Hemodynamic and electrophysiological actions of cocaine. Effects of sodium bicarbonate as an antidote in dogs.
BACKGROUND Cocaine abuse has been implicated as a cause of death due to sudden cardiac arrest.
METHODS AND RESULTS We examined the hemodynamic and electrophysiological effects of cocaine administered as a series of 5-mg/kg i.v. boluses coupled with a continuous infusion in anesthetized dogs. Sodium bicarbonate (50 meq i.v.) was administered as a potential antidote in 11 of 15 dogs, and intravenous 5% dextrose was given in the remaining four. In a dose-dependent fashion, cocaine significantly decreased blood pressure, coronary blood flow, and cardiac output; increased PR, QRS, QT, and QTc intervals and sinus cycle length; and increased ventricular effective refractory period and dispersion of ventricular refractoriness. No afterdepolarizations were noted in the monophasic action potential recording. Nonsustained monomorphic ventricular tachycardia occurred spontaneously in two dogs, and sustained ventricular tachycardia could be induced by programmed stimulation at the end of the dosing protocol in five of 11 animals. Sodium bicarbonate promptly decreased cocaine-induced QRS prolongation to nearly that measured at baseline but had no effect on the other electrocardiographic or hemodynamic variables. In one dog, sodium bicarbonate administration was associated with reversion of ventricular tachycardia to sinus rhythm.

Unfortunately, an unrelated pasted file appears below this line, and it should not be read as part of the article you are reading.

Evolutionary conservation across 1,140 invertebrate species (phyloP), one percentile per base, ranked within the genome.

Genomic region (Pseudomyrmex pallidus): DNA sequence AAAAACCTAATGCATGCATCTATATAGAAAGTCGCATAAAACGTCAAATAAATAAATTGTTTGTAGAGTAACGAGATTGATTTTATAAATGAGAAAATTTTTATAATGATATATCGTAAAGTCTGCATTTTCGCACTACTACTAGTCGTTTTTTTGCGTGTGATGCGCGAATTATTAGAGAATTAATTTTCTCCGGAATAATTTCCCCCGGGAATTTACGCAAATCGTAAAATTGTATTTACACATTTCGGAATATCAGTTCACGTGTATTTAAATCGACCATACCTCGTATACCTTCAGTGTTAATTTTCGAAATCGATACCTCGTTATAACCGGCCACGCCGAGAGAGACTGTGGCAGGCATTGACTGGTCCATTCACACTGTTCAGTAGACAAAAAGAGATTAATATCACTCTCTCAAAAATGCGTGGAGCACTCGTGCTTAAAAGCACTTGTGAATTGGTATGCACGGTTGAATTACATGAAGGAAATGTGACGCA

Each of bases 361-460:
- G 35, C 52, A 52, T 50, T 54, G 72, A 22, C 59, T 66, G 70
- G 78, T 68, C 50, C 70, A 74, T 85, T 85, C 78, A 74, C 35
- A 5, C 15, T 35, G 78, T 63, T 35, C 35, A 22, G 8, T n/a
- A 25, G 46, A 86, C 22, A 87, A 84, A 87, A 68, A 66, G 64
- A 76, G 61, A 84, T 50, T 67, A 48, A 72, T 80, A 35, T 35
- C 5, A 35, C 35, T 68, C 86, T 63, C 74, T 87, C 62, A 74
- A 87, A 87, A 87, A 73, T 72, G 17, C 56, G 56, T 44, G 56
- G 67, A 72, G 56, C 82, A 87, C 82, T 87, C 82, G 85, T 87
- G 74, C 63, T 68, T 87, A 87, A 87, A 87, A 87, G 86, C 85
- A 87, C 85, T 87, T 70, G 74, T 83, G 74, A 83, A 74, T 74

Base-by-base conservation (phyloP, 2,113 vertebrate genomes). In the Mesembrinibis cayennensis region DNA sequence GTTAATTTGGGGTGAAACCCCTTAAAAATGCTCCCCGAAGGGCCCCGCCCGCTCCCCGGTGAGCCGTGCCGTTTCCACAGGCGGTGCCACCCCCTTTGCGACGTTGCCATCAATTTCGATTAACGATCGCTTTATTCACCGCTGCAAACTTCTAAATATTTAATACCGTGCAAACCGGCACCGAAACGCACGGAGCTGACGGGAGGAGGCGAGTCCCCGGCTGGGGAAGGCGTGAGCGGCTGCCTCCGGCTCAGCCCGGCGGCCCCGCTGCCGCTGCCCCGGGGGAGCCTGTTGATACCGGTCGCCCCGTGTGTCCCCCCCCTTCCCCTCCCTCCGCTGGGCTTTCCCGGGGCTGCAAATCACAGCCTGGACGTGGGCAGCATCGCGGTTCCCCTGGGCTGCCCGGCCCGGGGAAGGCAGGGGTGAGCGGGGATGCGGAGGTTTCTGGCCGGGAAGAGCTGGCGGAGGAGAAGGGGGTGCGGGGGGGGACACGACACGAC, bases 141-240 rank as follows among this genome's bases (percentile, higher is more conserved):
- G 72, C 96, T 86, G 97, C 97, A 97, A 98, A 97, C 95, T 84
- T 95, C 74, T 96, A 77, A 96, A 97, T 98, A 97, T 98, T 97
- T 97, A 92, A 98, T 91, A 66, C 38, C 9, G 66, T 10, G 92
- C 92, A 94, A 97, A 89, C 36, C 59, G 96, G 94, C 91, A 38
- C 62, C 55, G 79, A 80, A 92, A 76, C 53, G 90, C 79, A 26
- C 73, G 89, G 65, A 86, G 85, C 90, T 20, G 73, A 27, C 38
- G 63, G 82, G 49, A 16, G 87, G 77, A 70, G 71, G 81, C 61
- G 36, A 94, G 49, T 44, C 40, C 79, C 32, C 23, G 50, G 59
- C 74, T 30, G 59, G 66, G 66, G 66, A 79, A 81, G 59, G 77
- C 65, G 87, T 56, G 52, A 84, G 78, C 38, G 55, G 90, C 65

CONCLUSIONS We conclude that high-dose cocaine possesses negative inotropic and potent type I electrophysiological effects. Sodium bicarbonate selectively reversed cocaine-induced QRS prolongation and may be a useful treatment of ventricular arrhythmias associated with slowed ventricular conduction in the setting of cocaine overdose.
- Copyright © 1991 by American Heart Association